I've been reading a lot lately, but not writing much. I've decided I should put up some more book reviews. But, in my original review of The Art of Non-Conformity, I decided to be gimmicky and I called it a 300-word review, and it was indeed 300 words. That led to some confusion, so I had to write another, much-longer review.
So, in the interest of creating even more misunderstanding, I've decided to write four short "flash reviews" for a few of the books I've finished recently for my book-a-week Sitzbook project. Each review is literally 100 words long, so they're easier to digest and misinterpret. If you have any questions, comments, or suggestions, or if you have read any of these books, I'd love to hear what you have to say.
1. The History of Love, by Nicole Krauss
The History of Love is a book that my sister recommended to me after she read Everything is Illuminated. I can definitely see where she saw the connection. Both deal with descendants and acquaintances of Eastern European World War II survivors, and both have “dueling” narrators and narrative styles. Both are excellent. In The History of Love, the cornerstone of the story is a book of the same name, and the reader alternates between an author and a girl whose mother is translating a book. I can’t give away too much, but I can say that this book was excellent.
2. The Story of English: How the English Language Conquered the World, by Philip Gooden
From the outside, The Story of English looks like coffee-table fluff history, but despite the pictures, it does contain quite a bit of information about the English language. So it is legitimate. The main problem I have with this book is that Bill Bryson already undertook a similar task with his book The Mother Tongue, and his work was quite a bit more engaging, interesting, and humorous. In fact, there are many parallels in the books’ content, and this book even references Bryson’s on a few occasions. I can now understand better why I found it on the discount shelf.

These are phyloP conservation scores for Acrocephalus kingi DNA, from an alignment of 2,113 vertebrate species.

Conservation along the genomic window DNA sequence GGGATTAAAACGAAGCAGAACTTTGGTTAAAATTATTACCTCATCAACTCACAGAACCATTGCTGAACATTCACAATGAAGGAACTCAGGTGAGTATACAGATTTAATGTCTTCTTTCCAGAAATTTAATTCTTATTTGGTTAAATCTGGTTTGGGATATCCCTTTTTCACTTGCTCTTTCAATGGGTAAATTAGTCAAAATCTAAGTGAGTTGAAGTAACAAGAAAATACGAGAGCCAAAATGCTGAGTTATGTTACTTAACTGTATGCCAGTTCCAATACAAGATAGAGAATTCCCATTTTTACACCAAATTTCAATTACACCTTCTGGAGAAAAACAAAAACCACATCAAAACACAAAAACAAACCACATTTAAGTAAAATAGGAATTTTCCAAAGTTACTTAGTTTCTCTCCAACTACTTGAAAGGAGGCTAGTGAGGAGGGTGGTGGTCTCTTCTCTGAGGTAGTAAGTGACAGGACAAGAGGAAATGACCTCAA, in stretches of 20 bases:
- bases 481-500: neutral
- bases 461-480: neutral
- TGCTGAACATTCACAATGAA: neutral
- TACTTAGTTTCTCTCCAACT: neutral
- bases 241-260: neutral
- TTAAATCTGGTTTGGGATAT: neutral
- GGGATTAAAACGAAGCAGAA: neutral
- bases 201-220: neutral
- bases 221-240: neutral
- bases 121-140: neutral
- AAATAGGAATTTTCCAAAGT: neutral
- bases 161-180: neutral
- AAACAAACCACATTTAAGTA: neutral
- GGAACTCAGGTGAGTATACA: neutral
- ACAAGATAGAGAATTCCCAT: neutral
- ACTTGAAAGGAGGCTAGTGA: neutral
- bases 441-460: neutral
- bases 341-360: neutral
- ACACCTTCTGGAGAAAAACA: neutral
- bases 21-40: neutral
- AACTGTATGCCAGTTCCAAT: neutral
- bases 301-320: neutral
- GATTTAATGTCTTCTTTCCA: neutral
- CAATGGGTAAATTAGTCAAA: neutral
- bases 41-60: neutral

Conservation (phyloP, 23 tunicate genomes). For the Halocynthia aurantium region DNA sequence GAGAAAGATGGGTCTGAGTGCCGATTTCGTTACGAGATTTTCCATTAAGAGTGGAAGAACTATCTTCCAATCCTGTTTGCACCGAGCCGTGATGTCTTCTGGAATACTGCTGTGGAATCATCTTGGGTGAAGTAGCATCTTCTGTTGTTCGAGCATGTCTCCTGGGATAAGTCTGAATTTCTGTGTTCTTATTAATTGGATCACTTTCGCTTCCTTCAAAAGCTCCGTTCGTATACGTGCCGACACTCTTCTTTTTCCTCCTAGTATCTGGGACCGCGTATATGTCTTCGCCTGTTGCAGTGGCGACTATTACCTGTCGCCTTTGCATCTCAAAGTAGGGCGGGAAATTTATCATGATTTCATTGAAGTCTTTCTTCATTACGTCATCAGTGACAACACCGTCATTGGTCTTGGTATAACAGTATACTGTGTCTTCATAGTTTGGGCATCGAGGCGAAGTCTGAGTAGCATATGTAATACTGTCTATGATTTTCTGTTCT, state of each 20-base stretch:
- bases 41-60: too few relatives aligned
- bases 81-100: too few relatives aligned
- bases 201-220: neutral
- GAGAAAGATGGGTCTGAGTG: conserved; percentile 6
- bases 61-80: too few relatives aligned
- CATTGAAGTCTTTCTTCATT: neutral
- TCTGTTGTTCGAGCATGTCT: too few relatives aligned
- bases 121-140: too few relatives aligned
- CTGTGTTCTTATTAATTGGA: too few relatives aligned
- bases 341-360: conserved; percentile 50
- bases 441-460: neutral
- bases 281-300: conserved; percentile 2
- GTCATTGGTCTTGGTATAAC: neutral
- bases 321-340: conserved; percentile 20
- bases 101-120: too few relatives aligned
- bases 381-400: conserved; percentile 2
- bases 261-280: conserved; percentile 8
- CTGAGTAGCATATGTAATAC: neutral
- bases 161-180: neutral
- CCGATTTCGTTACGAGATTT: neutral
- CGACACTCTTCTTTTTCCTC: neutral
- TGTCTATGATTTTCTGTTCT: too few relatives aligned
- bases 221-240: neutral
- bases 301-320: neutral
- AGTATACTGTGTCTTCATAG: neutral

3. Crime and Punishment, by Fyodor Dostoevsky
If you happen to have been following my Twitter feed, you may have noticed that I was having trouble hacking my way through Crime and Punishment. It was well-written (it’s a classic, after all), but around 200 or 300 pages over-written. As I recently mentioned, I seriously calculated the book’s content, and it’s 97.1% Crime and 2.9% Punishment, and the Punishment part doesn’t happen until the Epilogue. Those numbers make me think of skim milk, for some reason. I’ve officially decided that although I respect Dostoevsky, I much prefer Tolstoy. Call me a Russian Lit lightweight, but I don’t care.
4. Pigeon Poo, the Universe & Car Paint, by Karl Kruszelnicki
Finally, Pigeon Poo, the Universe & Car Paint, which I borrowed from Lucy, is actually a bona-fide science book, but it’s definitely accessible for non-scientists (like this guy). Over its 175 pages it covers 17 topics as diverse as why silk is stronger than steel, how Elvis died (hint: eating loaves of deep-fried bread probably didn’t help), and why traffic jams can happen seemingly in the middle of nowhere and without apparent cause. I blazed through this book in a few sittings, and it was probably just what the reading doctor ordered after something as long as Crime and Punishment.